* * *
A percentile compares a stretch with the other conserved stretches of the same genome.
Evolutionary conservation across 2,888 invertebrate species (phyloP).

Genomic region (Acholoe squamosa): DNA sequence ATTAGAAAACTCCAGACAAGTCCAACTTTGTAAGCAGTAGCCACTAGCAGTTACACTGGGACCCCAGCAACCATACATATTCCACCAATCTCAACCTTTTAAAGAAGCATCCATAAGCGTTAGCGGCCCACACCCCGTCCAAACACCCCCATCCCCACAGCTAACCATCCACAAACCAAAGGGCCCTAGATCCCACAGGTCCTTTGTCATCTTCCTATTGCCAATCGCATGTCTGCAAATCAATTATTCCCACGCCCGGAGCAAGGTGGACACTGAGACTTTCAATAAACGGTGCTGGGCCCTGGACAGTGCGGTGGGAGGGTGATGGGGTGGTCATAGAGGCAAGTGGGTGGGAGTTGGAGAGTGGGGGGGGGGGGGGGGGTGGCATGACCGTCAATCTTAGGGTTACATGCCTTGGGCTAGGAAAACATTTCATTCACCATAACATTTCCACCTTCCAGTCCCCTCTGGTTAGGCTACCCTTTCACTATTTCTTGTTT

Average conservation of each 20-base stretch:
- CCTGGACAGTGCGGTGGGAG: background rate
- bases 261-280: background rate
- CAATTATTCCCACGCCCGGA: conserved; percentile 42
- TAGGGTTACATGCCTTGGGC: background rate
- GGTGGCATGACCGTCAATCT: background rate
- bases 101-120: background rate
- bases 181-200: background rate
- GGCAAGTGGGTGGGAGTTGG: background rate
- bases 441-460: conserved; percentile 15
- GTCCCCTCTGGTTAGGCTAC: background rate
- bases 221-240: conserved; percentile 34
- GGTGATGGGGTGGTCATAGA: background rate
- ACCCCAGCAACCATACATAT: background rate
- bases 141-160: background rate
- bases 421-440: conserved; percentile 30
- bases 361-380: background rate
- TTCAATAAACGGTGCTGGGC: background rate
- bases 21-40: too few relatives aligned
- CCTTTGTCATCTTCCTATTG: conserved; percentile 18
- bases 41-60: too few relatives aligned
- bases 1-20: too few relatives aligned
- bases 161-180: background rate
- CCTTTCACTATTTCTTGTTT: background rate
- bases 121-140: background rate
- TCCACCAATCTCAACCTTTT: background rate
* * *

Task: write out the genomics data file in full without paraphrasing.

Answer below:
A percentile compares a stretch with the other conserved stretches of the same genome.
Evolutionary conservation across 2,888 invertebrate species (phyloP).

Genomic region (Acholoe squamosa): DNA sequence ATTAGAAAACTCCAGACAAGTCCAACTTTGTAAGCAGTAGCCACTAGCAGTTACACTGGGACCCCAGCAACCATACATATTCCACCAATCTCAACCTTTTAAAGAAGCATCCATAAGCGTTAGCGGCCCACACCCCGTCCAAACACCCCCATCCCCACAGCTAACCATCCACAAACCAAAGGGCCCTAGATCCCACAGGTCCTTTGTCATCTTCCTATTGCCAATCGCATGTCTGCAAATCAATTATTCCCACGCCCGGAGCAAGGTGGACACTGAGACTTTCAATAAACGGTGCTGGGCCCTGGACAGTGCGGTGGGAGGGTGATGGGGTGGTCATAGAGGCAAGTGGGTGGGAGTTGGAGAGTGGGGGGGGGGGGGGGGGTGGCATGACCGTCAATCTTAGGGTTACATGCCTTGGGCTAGGAAAACATTTCATTCACCATAACATTTCCACCTTCCAGTCCCCTCTGGTTAGGCTACCCTTTCACTATTTCTTGTTT

Average conservation of each 20-base stretch:
- CCTGGACAGTGCGGTGGGAG: background rate
- bases 261-280: background rate
- CAATTATTCCCACGCCCGGA: conserved; percentile 42
- TAGGGTTACATGCCTTGGGC: background rate
- GGTGGCATGACCGTCAATCT: background rate
- bases 101-120: background rate
- bases 181-200: background rate
- GGCAAGTGGGTGGGAGTTGG: background rate
- bases 441-460: conserved; percentile 15
- GTCCCCTCTGGTTAGGCTAC: background rate
- bases 221-240: conserved; percentile 34
- GGTGATGGGGTGGTCATAGA: background rate
- ACCCCAGCAACCATACATAT: background rate
- bases 141-160: background rate
- bases 421-440: conserved; percentile 30
- bases 361-380: background rate
- TTCAATAAACGGTGCTGGGC: background rate
- bases 21-40: too few relatives aligned
- CCTTTGTCATCTTCCTATTG: conserved; percentile 18
- bases 41-60: too few relatives aligned
- bases 1-20: too few relatives aligned
- bases 161-180: background rate
- CCTTTCACTATTTCTTGTTT: background rate
- bases 121-140: background rate
- TCCACCAATCTCAACCTTTT: background rate